Darshan Khalsa, 61, and his wife Carol O’Donnell Khalsa are Reston-based alternative medicine providers whose Khalsa Integrative Medicine practice centers on holistic care, including Oriental medicine, acupuncture, herbal and enzyme therapy, nutrition, yogic breathing, detoxification, sound therapy and fertility medicine.
The practice has been in existence since 2003.
“In holistic medicine we take a logical, step-by-step approach to discover what is out of balance and bring people back into balance,” Darshan Khalsa said. “Stress is the catalyst for 70 percent of other problems, and getting it under control is a logical first step.”
Khalsa achieves this in part by having patients utilize the Kundalini Yoga technique of long, deep breathing that he has practiced since converting to Sikhism more than 30 years ago.
“Sit with your spine straight or lay on the floor with your spine straight,” the application instructs. “All inhaling and exhaling is through the nose …”
“Stress creates short, shallow breathing, much like a fight-or-flight response,” Khalsa said. “By controlling breath, you induce a more relaxed state in your body and enable it to lower blood pressure, increase blood circulation and aid in digestion.”
“Every form of yoga has its form of breathing practices,” agreed Suzanne Leitner-Wise, founder of U.S. 1. Yoga Teacher Training Academy in Alexandria.
“Scientific study has shown that breathing practices are extremely beneficial to health as they help to release toxins from the body, and can lower high blood pressure and help asthma sufferers,” she said.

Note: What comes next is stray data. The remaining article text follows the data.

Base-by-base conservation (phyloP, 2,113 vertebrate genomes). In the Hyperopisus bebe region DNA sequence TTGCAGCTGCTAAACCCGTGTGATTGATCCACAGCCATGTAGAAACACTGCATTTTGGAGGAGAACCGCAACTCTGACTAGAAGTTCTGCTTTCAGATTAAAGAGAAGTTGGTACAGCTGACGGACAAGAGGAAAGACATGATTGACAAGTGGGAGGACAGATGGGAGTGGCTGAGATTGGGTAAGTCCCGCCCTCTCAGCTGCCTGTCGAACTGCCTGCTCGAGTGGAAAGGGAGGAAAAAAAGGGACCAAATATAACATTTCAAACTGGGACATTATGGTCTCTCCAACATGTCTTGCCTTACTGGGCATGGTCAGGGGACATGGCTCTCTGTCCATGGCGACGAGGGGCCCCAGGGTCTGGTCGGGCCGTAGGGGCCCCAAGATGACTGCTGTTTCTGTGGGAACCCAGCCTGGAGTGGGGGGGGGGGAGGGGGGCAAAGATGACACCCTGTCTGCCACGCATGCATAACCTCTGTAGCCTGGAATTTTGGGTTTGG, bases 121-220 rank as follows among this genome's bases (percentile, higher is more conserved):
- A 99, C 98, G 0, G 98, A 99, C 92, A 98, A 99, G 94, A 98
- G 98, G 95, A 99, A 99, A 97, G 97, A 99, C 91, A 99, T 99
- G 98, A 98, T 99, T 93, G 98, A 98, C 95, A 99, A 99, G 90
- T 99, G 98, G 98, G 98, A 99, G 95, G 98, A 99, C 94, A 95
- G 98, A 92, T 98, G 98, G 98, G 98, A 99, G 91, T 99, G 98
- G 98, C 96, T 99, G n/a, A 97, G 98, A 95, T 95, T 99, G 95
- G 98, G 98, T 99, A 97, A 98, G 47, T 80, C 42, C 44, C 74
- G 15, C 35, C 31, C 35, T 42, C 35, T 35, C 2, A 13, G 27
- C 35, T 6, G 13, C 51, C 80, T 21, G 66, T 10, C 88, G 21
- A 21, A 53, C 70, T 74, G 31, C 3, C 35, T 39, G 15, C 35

Carol Khalsa attributes the original spark that led to developing the iPhone application to President Obama.
“When we went to President Obama’s inauguration, we were inspired by the president telling people to go out into their communities and ‘do some good,'” Carol Khalsa said. “So we thought, ‘Why not figure out a way to tell more people about the benefits of long deep breathing exercises?'”
It turns out that the Khalsas already had the means to make their vision into a reality.
Jeanne Churchwell is a patient of Darshan Khalsa. She is also half-owner of Herndon software company Tech 2000 Inc.
When the Khalsas related their desire to get the deep breathing technique out to a wider audience, Churchwell knew exactly what to do. “I told them, ‘You need to make that into an app!'” she said.
“As soon as I saw an iPhone, I wanted one,” Darshan Khalsa said. “I’m a little bit of a techie, so the idea appealed to me.”
Tech 2000, which employs about 15 people, has been in business since 1984 but only began developing iPhone applications this year.
The Khalsas and the Churchwells collaborated and came up with the Long Deep Breathing application that launched last month. “The Khalsas really hit a niche market,” Churchwell said. “We were amazed. It began selling in Great Britain and Australia the day it came out.”
The application, which sells for 99 cents, has both an informational component that lists the benefits and history of the deep breathing technique, and a feature that allows you to set the pace and duration of your breathing exercise regimen. An optional verbal prompt can assist users as they perform their breathing.
A visual aid helps the user to inhale and exhale correctly by following a moving vertical scale and keeps track of time, so that the user can perform the exercises for the correctly allotted period.
Although the application is currently selling at a rate of about 20 a day and their costs are expected to be recouped in about six months, the Khalsas insist that they did not create the application for the money.
“This is our gift to the community,” said Carol Khalsa. “In our office, we can reach at most a couple of thousand people a year to let them know about this technique.
“With the application, we can reach untold millions.”